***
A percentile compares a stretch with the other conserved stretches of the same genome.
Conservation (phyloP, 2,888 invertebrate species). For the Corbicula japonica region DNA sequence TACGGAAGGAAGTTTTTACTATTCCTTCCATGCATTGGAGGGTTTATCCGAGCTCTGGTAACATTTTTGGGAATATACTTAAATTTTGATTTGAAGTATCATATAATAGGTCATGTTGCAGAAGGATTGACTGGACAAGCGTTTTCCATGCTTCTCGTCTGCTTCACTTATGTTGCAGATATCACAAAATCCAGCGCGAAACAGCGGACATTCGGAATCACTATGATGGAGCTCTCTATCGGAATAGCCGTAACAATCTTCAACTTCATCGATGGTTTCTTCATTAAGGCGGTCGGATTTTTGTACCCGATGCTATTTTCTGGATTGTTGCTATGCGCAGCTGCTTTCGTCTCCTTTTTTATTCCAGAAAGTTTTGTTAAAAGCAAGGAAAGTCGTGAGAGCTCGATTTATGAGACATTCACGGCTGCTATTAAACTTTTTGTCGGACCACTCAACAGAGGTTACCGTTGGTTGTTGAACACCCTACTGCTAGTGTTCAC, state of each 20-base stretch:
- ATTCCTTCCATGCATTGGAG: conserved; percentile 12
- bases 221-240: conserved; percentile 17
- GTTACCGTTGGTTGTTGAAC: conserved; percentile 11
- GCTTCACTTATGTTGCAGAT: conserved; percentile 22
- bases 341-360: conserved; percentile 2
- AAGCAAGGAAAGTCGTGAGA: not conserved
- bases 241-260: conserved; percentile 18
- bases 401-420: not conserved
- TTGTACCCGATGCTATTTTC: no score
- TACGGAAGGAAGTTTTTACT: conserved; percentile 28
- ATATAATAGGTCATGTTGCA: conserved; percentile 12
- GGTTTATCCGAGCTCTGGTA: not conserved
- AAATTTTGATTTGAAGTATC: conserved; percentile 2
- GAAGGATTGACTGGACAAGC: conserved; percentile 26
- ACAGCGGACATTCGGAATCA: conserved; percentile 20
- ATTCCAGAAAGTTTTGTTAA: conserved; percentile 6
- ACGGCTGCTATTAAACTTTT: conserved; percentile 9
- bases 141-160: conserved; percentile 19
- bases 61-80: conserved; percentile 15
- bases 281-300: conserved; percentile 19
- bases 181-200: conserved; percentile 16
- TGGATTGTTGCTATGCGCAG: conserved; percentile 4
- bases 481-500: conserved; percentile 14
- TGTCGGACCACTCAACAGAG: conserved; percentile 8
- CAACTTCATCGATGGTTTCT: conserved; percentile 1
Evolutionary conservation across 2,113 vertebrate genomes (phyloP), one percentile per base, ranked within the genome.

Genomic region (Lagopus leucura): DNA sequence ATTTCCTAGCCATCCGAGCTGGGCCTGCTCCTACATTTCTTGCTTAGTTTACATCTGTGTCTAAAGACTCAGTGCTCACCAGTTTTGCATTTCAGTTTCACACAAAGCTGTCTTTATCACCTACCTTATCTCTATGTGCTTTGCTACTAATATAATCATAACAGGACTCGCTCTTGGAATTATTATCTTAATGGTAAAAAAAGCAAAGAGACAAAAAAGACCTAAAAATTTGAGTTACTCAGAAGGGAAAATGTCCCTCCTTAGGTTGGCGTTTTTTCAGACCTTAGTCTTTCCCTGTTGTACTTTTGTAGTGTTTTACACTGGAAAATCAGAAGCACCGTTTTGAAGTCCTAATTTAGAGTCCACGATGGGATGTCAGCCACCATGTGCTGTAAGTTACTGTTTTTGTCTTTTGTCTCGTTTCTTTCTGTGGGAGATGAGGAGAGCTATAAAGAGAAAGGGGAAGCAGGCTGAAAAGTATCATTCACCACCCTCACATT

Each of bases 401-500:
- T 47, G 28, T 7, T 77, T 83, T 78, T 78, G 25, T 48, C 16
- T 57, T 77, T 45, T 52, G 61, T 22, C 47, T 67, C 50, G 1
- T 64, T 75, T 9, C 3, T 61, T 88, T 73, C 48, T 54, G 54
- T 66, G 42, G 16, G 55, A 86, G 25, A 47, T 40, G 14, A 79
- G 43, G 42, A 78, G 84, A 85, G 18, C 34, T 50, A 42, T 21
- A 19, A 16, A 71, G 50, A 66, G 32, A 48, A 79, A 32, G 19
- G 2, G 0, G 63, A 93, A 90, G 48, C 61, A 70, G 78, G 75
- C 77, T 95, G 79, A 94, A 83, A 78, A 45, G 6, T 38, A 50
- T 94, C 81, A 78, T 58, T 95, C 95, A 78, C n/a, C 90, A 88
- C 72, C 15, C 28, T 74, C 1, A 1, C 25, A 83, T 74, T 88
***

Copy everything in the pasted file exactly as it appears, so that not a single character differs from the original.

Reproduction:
A percentile compares a stretch with the other conserved stretches of the same genome.
Conservation (phyloP, 2,888 invertebrate species). For the Corbicula japonica region DNA sequence TACGGAAGGAAGTTTTTACTATTCCTTCCATGCATTGGAGGGTTTATCCGAGCTCTGGTAACATTTTTGGGAATATACTTAAATTTTGATTTGAAGTATCATATAATAGGTCATGTTGCAGAAGGATTGACTGGACAAGCGTTTTCCATGCTTCTCGTCTGCTTCACTTATGTTGCAGATATCACAAAATCCAGCGCGAAACAGCGGACATTCGGAATCACTATGATGGAGCTCTCTATCGGAATAGCCGTAACAATCTTCAACTTCATCGATGGTTTCTTCATTAAGGCGGTCGGATTTTTGTACCCGATGCTATTTTCTGGATTGTTGCTATGCGCAGCTGCTTTCGTCTCCTTTTTTATTCCAGAAAGTTTTGTTAAAAGCAAGGAAAGTCGTGAGAGCTCGATTTATGAGACATTCACGGCTGCTATTAAACTTTTTGTCGGACCACTCAACAGAGGTTACCGTTGGTTGTTGAACACCCTACTGCTAGTGTTCAC, state of each 20-base stretch:
- ATTCCTTCCATGCATTGGAG: conserved; percentile 12
- bases 221-240: conserved; percentile 17
- GTTACCGTTGGTTGTTGAAC: conserved; percentile 11
- GCTTCACTTATGTTGCAGAT: conserved; percentile 22
- bases 341-360: conserved; percentile 2
- AAGCAAGGAAAGTCGTGAGA: not conserved
- bases 241-260: conserved; percentile 18
- bases 401-420: not conserved
- TTGTACCCGATGCTATTTTC: no score
- TACGGAAGGAAGTTTTTACT: conserved; percentile 28
- ATATAATAGGTCATGTTGCA: conserved; percentile 12
- GGTTTATCCGAGCTCTGGTA: not conserved
- AAATTTTGATTTGAAGTATC: conserved; percentile 2
- GAAGGATTGACTGGACAAGC: conserved; percentile 26
- ACAGCGGACATTCGGAATCA: conserved; percentile 20
- ATTCCAGAAAGTTTTGTTAA: conserved; percentile 6
- ACGGCTGCTATTAAACTTTT: conserved; percentile 9
- bases 141-160: conserved; percentile 19
- bases 61-80: conserved; percentile 15
- bases 281-300: conserved; percentile 19
- bases 181-200: conserved; percentile 16
- TGGATTGTTGCTATGCGCAG: conserved; percentile 4
- bases 481-500: conserved; percentile 14
- TGTCGGACCACTCAACAGAG: conserved; percentile 8
- CAACTTCATCGATGGTTTCT: conserved; percentile 1
Evolutionary conservation across 2,113 vertebrate genomes (phyloP), one percentile per base, ranked within the genome.

Genomic region (Lagopus leucura): DNA sequence ATTTCCTAGCCATCCGAGCTGGGCCTGCTCCTACATTTCTTGCTTAGTTTACATCTGTGTCTAAAGACTCAGTGCTCACCAGTTTTGCATTTCAGTTTCACACAAAGCTGTCTTTATCACCTACCTTATCTCTATGTGCTTTGCTACTAATATAATCATAACAGGACTCGCTCTTGGAATTATTATCTTAATGGTAAAAAAAGCAAAGAGACAAAAAAGACCTAAAAATTTGAGTTACTCAGAAGGGAAAATGTCCCTCCTTAGGTTGGCGTTTTTTCAGACCTTAGTCTTTCCCTGTTGTACTTTTGTAGTGTTTTACACTGGAAAATCAGAAGCACCGTTTTGAAGTCCTAATTTAGAGTCCACGATGGGATGTCAGCCACCATGTGCTGTAAGTTACTGTTTTTGTCTTTTGTCTCGTTTCTTTCTGTGGGAGATGAGGAGAGCTATAAAGAGAAAGGGGAAGCAGGCTGAAAAGTATCATTCACCACCCTCACATT

Each of bases 401-500:
- T 47, G 28, T 7, T 77, T 83, T 78, T 78, G 25, T 48, C 16
- T 57, T 77, T 45, T 52, G 61, T 22, C 47, T 67, C 50, G 1
- T 64, T 75, T 9, C 3, T 61, T 88, T 73, C 48, T 54, G 54
- T 66, G 42, G 16, G 55, A 86, G 25, A 47, T 40, G 14, A 79
- G 43, G 42, A 78, G 84, A 85, G 18, C 34, T 50, A 42, T 21
- A 19, A 16, A 71, G 50, A 66, G 32, A 48, A 79, A 32, G 19
- G 2, G 0, G 63, A 93, A 90, G 48, C 61, A 70, G 78, G 75
- C 77, T 95, G 79, A 94, A 83, A 78, A 45, G 6, T 38, A 50
- T 94, C 81, A 78, T 58, T 95, C 95, A 78, C n/a, C 90, A 88
- C 72, C 15, C 28, T 74, C 1, A 1, C 25, A 83, T 74, T 88